As if the life and times of Balmain's creative director, Olivier Rousteing, couldn't get any more glam, the designer's latest creations add even more flair to the #BalmainArmy. The French fashion house is lending its aesthetic to a set of costumes for the Paris Opera ballet, set to hit the stage come June. Dancer and choreographer Sébastien Bertaud asked Rousteing to create four costumes for "Resistance," one piece of a four-part ballet by up-and-coming choreographers next month. And, as one could expect from such a duo, the looks are très Parisien.
According to WWD, the designer has been a lifelong fan of the ballet, and even took some classes as a kid. "To be honest, I was really surprised and moved because, for me, this goes beyond designing clothes for the opera. This project really represents French heritage,” Rousteing told the publication. “Obviously I love the world of pop, but for me, it all goes back to classical dance. I’ve been fascinated with it since I was a child.”
For Bertaud, the Bordeaux-born Rousteing is the only designer around who has mastered the art of innovation and tradition. And for the designer, the collection represents a new era for Balmain. "It’s a really nice validation of my style and a way of showing you can remain international even while being very Parisian," Rousteing said. That style, by the way, translates to black military-style coats, blazers, and intricate embroidery and weaving techniques, which are recognizable on and off the runway. Rousteing is just 31 years old, and has been helming Balmain since 2011.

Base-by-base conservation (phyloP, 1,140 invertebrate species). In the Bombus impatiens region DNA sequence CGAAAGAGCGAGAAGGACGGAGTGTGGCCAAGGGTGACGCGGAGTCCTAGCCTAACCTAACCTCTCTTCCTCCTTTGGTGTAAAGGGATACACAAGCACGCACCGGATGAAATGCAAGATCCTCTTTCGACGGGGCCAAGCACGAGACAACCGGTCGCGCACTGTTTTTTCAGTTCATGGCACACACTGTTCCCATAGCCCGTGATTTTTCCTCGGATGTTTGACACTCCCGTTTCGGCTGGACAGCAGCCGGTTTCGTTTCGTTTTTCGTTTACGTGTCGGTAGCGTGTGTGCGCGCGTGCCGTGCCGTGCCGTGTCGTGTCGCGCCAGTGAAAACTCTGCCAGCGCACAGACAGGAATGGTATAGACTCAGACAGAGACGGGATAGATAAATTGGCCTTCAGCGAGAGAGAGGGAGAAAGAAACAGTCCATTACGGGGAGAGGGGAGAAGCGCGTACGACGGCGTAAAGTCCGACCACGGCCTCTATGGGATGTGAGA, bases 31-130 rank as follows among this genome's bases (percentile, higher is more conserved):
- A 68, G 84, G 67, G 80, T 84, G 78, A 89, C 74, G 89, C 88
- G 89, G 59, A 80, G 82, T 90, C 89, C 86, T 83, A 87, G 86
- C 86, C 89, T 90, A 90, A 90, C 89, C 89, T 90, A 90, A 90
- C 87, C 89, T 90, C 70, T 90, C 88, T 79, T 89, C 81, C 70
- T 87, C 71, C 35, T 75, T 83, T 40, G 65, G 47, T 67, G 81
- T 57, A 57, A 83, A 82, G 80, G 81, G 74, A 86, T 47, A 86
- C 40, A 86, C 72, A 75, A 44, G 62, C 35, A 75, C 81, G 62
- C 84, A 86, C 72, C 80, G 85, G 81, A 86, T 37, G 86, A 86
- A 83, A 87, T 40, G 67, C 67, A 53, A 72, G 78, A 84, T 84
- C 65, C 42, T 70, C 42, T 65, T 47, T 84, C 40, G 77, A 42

Both were inspired by the period of Louis XIV, with Bertaud giving Rousteing free rein to interpret his choreography and the performance's music, Mendelssohn’s “Violin Concerto No. 2". The aim of Bertaud's ballet and Rousteing's designs is to reach a new generation, and open up the traditional world of dance and the forward-thinking clothes of Balmain to new audiences. The choreographer translated Rousteing's drawings and embroidery patterns into into dance movements, arranging dancers to in configurations that resemble human chains: "It’s a dialogue between costume, music and dance,” Bertaud told WWD.
Rousteing drew on his experiences dressing singers — notably Beyoncé — to help him design clothes that could move. Because, well, of course. "When you dress someone like Beyoncé, you have to understand every dance move she makes during every minute of her show. And when you learn how to work with Sébastien and the principal dancers, it’s more or less the same process but you learn different movements." Rousteing told WWD.
So, if you're planning a trip to Paris and fancy yourself a night of Balmain in motion, try to plan your visit between June 13th and 18th, when the costumes take flight at the Palais Garnier. And, if a Parisian jaunt isn't in the cards, head over to WWD to see Rousteing's exclusive sketches for the show, in addition to Balmain's luxurious Instagram to see Bertaud in action.